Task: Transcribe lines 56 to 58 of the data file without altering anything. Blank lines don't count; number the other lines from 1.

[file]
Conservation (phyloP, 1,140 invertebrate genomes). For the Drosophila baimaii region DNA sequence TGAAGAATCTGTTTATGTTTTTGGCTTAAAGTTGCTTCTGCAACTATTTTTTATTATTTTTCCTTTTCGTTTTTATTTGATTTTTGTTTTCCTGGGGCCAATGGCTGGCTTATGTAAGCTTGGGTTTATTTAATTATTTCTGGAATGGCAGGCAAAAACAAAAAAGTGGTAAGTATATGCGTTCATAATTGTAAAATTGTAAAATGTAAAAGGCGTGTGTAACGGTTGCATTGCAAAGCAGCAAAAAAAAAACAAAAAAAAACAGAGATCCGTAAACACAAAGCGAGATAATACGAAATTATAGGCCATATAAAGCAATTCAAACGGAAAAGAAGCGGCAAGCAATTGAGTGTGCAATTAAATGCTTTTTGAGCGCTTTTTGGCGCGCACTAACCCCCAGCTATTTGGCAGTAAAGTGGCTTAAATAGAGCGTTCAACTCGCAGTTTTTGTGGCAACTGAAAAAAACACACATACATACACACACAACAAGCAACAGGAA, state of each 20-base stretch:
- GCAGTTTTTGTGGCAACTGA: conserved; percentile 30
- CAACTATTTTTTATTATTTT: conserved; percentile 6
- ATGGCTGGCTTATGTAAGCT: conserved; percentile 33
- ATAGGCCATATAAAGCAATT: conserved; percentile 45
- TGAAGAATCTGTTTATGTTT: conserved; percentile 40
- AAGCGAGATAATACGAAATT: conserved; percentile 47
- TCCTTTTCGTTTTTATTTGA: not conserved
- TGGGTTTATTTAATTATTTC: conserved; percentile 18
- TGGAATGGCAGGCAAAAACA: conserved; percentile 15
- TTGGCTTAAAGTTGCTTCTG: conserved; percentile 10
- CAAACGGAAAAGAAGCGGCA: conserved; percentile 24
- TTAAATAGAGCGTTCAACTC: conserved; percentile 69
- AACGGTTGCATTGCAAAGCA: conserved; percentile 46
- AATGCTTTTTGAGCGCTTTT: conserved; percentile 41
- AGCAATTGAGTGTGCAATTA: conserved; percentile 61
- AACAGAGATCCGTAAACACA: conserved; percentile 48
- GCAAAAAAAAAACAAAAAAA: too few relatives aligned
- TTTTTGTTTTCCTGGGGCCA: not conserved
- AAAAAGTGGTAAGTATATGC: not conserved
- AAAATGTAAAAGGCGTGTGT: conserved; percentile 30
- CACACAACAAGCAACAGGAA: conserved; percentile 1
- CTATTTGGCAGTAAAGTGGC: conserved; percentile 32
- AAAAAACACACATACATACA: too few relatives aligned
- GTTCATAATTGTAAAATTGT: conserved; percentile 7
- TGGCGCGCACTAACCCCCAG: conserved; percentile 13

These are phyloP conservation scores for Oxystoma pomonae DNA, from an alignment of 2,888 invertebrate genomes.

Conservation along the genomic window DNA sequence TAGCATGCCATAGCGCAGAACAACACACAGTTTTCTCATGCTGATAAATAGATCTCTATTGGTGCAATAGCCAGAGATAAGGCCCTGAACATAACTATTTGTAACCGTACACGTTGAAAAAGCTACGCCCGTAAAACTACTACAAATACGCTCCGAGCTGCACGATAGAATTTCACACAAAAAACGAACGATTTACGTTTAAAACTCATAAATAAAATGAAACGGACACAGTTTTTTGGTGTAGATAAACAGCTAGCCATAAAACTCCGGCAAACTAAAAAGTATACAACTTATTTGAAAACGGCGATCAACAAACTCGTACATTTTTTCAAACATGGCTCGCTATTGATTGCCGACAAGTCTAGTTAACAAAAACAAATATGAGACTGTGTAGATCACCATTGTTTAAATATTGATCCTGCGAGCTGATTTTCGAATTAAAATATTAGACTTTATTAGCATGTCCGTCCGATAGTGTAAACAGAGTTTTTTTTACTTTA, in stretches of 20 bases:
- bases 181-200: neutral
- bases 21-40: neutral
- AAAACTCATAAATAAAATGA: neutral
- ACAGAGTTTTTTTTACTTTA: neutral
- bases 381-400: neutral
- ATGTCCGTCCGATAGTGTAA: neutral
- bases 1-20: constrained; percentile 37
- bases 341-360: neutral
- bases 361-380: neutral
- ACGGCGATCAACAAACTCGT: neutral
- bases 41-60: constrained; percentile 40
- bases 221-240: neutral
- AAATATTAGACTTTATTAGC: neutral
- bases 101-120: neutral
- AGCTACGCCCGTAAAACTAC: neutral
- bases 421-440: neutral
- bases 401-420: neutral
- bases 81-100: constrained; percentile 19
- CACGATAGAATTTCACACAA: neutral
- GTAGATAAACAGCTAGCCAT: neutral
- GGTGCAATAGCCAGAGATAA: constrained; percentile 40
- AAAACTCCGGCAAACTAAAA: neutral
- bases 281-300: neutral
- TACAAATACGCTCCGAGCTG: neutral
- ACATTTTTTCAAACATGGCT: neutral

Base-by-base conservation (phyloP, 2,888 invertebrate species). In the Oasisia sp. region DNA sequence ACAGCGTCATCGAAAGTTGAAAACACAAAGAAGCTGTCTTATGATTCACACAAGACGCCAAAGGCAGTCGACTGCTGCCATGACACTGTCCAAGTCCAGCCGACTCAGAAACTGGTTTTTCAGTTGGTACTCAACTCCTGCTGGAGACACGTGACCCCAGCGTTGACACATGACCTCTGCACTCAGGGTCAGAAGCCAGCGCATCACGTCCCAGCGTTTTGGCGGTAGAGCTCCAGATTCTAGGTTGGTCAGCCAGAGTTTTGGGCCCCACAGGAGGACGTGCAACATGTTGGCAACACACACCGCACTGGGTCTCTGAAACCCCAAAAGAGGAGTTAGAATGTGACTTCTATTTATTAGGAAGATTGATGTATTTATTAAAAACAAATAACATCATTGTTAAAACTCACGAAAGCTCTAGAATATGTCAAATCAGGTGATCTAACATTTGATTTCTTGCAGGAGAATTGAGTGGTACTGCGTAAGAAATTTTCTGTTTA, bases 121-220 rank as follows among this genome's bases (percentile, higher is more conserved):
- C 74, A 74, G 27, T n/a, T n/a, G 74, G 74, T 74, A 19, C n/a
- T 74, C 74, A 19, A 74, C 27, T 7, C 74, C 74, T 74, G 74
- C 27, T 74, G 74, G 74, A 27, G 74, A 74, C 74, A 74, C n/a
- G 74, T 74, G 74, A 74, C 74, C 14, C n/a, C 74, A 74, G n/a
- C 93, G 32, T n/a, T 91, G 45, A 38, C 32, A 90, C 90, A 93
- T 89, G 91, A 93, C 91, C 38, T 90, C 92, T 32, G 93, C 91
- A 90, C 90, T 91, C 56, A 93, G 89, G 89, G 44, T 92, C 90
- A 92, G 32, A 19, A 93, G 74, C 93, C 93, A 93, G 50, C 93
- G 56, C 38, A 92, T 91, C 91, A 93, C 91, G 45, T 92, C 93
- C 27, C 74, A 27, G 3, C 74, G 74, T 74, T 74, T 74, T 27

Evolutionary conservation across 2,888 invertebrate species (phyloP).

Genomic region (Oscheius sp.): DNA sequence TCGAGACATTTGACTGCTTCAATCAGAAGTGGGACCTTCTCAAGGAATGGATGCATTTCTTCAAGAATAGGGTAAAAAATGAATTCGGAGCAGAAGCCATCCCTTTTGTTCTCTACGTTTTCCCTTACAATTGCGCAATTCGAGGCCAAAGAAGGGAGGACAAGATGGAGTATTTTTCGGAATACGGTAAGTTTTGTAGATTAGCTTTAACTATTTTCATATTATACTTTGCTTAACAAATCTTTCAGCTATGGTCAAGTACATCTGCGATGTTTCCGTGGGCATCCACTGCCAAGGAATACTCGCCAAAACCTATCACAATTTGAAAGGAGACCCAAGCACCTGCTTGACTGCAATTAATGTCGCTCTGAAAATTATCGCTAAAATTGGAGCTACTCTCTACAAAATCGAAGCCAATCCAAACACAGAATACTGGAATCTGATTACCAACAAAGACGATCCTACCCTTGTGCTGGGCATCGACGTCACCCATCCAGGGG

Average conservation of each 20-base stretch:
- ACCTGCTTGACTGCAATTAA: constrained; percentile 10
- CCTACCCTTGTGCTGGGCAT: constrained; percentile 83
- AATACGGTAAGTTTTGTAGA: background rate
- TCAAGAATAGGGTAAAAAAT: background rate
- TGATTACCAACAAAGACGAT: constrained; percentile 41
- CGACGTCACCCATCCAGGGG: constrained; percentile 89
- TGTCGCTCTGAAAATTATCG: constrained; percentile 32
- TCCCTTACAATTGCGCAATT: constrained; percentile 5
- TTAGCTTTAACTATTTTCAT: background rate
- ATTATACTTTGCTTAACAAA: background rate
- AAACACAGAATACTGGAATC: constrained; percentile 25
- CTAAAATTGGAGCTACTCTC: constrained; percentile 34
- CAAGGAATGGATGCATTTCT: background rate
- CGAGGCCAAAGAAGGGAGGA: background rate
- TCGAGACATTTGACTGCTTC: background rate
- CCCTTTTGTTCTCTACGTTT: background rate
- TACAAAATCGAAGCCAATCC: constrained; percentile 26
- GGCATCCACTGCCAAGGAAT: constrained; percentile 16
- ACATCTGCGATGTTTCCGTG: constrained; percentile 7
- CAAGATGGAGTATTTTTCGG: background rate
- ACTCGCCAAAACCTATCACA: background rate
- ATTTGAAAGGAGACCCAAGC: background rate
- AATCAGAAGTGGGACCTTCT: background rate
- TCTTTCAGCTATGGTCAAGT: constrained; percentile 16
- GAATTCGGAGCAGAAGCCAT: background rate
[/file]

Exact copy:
- T 74, C 74, A 19, A 74, C 27, T 7, C 74, C 74, T 74, G 74
- C 27, T 74, G 74, G 74, A 27, G 74, A 74, C 74, A 74, C n/a
- G 74, T 74, G 74, A 74, C 74, C 14, C n/a, C 74, A 74, G n/a